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Depending on the tone it can be rude saying what in Spanish too (que), i myself if i didn't hear or understand something would say either, "no entendi" which means i didn't understand, or "no escuche" i didn't hear, or even "no escuche/entendi, me lo podes repetir?" which means i didn't hear/understand, can you repeat it?, and i'm sure the same can be said in English and would be much better than just saying "what".

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3 minutes ago, Berserker said:

Depending on the tone it can be rude saying what in Spanish too (que), i myself if i didn't hear or understand something would say either, "no entendi" which means i didn't understand, or "no escuche" i didn't hear, or even "no escuche/entendi, me lo podes repetir?" which means i didn't hear/understand, can you repeat it?, and i'm sure the same can be said in English and would be much better than just saying "what".

It's a lot more common in Spanish though no? But I know what you mean about how it can rude in some contexts. Hispanic culture is a lot more direct though.

My Spanish students were shocked when they found out they couldn't use it. Yesterday one of my students used 'what' when he was talking to me as were leaving class when he didn't hear something I said and he has a very good level of English. I explained to him that it can be considered a bit rude to use that and he was surprised as well.

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3 minutes ago, carefreeluke said:

It's a lot more common in Spanish though no? But I know what you mean about how it can rude in some contexts. Hispanic culture is a lot more direct though.

My Spanish students were shocked when they found out they couldn't use it. Yesterday one of my students used 'what' when he was talking to me as were leaving class when he didn't hear something I said and he has a very good level of English. I explained to him that it can be considered a bit rude to use that and he was surprised as well.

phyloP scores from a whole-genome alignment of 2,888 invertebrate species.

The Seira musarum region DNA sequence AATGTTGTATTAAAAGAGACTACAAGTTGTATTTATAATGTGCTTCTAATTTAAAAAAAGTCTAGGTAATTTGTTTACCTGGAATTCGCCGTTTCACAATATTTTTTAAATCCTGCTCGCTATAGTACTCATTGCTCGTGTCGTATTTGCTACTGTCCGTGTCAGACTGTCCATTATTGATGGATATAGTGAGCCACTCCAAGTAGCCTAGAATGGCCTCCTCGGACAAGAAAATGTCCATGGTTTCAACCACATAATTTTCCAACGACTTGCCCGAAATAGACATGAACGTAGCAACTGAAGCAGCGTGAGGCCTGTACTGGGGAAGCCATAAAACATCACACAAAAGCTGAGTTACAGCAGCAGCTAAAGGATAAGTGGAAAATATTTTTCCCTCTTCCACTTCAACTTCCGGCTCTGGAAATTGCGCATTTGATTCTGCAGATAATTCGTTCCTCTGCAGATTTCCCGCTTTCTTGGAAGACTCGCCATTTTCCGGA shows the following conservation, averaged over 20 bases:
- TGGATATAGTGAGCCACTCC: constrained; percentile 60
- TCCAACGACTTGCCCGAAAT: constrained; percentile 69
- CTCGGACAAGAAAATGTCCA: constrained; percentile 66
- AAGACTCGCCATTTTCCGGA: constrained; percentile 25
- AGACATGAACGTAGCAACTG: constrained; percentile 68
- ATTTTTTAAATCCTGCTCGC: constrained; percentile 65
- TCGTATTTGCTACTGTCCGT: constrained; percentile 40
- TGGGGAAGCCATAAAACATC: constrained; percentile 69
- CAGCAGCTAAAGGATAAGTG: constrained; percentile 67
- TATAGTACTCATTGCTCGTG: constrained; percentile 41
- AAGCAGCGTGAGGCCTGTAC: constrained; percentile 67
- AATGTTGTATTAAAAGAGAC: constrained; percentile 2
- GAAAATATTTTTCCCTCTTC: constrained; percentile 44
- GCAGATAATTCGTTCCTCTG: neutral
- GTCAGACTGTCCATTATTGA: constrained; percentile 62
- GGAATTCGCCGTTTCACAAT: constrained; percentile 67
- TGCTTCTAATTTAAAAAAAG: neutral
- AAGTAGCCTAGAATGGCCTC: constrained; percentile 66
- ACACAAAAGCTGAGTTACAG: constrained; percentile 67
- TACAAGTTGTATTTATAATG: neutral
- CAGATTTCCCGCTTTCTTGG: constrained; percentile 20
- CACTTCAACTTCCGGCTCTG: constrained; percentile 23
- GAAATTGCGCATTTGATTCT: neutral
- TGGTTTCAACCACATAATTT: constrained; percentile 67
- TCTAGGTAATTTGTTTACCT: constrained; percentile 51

Yeah, i suppose. Most times you can use it no probs, it's just the tone and the context that can turn it into something a bit rude, like using it when you think something being said is ridiculous rather than because you didn't hear it.

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I don't get offended by it but rather pissed off at the fact I have to repeat myself, which I hate doing. Whether that's "What?", "Ehhhhh?", "Pardon?"

 

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7 minutes ago, The Rebel CRS said:

I don't get offended by it but rather pissed off at the fact I have to repeat myself, which I hate doing. Whether that's "What?", "Ehhhhh?", "Pardon?"

 

I also hate that, one time i can tolerate, 2 not so much, but three i just yell at them to make sure they fucking hear it.

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I wouldn't say it if I didn't know the person, but if it's friends, family etc then no problem. Generally comes down to tone voice.

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yeah... no we say "what" all the time, not rude to us just normal (then again Americans are just rude in general hah)? I thought it was common for spanish speakers to say "que" as well?

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Yeah I find it somewhat rude and was brought up to say 'pardon' instead of what (makes me sound so posh xD

But saying 'what' just comes across as sharp, dismissive and a bit blunt which can be off putting (ironic how something can be sharp and blunt at the same time). 

I wouldn't say it's laziness. Perhaps just a bit of ignorance or disrespect to the person you're saying it to.